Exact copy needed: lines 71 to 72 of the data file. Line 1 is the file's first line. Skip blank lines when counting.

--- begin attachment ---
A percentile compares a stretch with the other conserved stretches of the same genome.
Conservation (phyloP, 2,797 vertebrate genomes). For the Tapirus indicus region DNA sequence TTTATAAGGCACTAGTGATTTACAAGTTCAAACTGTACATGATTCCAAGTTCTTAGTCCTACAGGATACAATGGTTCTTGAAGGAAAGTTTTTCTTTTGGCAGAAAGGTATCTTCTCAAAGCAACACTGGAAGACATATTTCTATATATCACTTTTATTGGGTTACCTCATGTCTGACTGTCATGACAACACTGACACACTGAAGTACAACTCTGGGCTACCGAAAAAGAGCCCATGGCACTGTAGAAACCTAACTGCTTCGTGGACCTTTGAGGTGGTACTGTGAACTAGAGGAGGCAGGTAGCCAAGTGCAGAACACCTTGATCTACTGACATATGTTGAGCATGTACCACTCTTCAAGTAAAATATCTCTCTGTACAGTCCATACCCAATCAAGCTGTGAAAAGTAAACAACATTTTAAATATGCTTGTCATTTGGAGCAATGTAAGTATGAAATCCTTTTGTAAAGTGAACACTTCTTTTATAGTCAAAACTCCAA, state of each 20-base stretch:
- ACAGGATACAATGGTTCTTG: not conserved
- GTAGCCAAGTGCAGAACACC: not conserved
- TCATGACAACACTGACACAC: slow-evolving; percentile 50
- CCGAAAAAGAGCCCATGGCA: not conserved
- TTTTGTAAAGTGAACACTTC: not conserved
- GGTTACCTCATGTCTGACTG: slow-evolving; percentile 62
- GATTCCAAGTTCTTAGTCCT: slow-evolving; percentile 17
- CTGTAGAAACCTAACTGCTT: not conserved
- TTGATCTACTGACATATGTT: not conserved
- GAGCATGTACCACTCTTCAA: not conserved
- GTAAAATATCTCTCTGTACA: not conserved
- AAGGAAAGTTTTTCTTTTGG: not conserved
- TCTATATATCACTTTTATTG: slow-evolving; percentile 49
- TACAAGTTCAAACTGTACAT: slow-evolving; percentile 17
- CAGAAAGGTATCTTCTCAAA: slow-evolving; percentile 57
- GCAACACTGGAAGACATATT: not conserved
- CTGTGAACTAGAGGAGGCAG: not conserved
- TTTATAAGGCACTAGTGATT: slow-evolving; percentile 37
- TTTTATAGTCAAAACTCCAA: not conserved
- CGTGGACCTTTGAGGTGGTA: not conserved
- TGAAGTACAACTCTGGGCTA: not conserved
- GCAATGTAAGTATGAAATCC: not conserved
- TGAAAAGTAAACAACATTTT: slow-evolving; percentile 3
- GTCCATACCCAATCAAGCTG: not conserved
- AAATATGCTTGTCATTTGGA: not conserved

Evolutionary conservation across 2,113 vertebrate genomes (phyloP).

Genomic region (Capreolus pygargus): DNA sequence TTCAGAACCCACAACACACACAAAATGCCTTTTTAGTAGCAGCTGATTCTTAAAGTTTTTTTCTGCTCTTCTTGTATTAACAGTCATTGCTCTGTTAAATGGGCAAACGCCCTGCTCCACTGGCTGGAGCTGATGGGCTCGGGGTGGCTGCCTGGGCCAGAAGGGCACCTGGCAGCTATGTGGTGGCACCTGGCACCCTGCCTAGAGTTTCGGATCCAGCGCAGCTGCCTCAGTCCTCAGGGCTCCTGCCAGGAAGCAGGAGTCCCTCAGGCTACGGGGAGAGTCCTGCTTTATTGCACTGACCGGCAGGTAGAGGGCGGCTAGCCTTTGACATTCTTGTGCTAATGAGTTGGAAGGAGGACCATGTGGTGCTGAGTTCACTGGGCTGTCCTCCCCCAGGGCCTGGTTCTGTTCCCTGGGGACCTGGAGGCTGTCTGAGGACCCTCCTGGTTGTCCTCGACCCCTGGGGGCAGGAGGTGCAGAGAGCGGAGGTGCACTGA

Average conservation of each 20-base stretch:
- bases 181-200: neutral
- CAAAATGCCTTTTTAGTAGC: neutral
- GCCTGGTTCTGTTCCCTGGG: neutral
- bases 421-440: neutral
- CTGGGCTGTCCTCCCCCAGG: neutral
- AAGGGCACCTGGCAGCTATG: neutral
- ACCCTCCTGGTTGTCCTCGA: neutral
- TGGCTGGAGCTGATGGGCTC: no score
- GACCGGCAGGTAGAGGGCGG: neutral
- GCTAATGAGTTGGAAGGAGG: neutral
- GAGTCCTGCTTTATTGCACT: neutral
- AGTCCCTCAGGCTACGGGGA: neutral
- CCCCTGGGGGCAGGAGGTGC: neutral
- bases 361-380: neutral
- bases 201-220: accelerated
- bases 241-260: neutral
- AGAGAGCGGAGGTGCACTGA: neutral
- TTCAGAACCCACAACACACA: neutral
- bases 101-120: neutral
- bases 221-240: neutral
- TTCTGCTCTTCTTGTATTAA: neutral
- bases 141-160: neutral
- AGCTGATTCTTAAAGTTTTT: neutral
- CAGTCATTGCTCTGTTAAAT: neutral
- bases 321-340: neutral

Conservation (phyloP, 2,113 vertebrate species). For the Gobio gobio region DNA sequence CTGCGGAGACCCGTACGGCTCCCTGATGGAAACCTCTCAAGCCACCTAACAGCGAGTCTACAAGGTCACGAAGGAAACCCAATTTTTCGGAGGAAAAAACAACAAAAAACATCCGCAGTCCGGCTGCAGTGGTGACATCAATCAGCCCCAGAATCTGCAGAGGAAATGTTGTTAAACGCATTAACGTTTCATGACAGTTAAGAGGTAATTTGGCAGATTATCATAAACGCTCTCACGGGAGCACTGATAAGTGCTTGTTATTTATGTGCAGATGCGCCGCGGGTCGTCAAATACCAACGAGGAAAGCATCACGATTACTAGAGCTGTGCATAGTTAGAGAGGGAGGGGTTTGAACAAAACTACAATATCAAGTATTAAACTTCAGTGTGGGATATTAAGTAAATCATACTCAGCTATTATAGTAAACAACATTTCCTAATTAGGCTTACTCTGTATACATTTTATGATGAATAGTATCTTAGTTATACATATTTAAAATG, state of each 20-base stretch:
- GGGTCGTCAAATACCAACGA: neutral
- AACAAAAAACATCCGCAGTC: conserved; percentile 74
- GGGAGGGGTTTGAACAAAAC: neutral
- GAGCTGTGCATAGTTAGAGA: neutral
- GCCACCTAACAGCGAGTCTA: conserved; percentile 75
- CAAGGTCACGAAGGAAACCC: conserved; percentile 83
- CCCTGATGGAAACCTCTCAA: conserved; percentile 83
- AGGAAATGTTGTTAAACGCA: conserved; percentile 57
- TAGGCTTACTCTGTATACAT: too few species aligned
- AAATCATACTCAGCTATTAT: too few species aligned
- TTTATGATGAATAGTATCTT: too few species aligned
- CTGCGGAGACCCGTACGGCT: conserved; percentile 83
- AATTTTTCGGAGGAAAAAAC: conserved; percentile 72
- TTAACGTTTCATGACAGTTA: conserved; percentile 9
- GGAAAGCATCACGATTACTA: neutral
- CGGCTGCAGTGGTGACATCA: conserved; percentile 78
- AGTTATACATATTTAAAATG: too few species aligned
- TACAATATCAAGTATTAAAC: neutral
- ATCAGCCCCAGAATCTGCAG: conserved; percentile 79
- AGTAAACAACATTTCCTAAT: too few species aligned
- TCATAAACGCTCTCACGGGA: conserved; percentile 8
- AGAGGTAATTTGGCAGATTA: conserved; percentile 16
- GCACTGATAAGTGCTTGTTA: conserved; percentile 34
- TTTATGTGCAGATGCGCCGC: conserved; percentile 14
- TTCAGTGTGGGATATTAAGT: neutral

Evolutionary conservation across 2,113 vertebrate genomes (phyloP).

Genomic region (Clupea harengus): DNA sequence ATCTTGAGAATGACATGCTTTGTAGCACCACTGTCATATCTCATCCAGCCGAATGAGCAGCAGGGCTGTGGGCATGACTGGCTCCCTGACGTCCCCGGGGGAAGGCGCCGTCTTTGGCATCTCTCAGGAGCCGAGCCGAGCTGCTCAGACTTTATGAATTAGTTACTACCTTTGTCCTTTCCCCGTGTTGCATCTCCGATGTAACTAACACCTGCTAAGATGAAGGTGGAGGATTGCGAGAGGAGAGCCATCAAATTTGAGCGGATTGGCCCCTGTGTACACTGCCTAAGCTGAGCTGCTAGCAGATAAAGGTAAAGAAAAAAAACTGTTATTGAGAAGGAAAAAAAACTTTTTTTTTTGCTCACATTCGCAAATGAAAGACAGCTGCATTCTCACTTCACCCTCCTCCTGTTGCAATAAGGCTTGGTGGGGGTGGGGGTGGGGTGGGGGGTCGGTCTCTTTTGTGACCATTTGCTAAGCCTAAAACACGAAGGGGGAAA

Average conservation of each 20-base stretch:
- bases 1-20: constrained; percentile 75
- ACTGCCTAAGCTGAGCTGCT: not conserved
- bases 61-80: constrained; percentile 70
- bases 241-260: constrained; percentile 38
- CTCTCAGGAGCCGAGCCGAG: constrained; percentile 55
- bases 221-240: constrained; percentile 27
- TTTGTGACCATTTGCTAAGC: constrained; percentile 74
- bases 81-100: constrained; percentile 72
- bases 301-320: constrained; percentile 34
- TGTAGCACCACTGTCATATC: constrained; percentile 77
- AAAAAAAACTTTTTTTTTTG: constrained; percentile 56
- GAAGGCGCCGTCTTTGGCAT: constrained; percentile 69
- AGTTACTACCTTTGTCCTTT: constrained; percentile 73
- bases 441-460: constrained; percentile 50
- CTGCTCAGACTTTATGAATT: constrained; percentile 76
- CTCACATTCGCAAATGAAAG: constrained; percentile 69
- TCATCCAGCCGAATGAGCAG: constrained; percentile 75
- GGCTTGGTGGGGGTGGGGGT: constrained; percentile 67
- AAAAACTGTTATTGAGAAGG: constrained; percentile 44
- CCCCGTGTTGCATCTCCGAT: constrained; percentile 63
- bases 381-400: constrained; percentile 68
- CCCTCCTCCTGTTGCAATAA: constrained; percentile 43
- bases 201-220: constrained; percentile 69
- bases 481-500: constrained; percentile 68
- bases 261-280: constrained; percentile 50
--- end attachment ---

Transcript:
- GGAAAGCATCACGATTACTA: neutral
- CGGCTGCAGTGGTGACATCA: conserved; percentile 78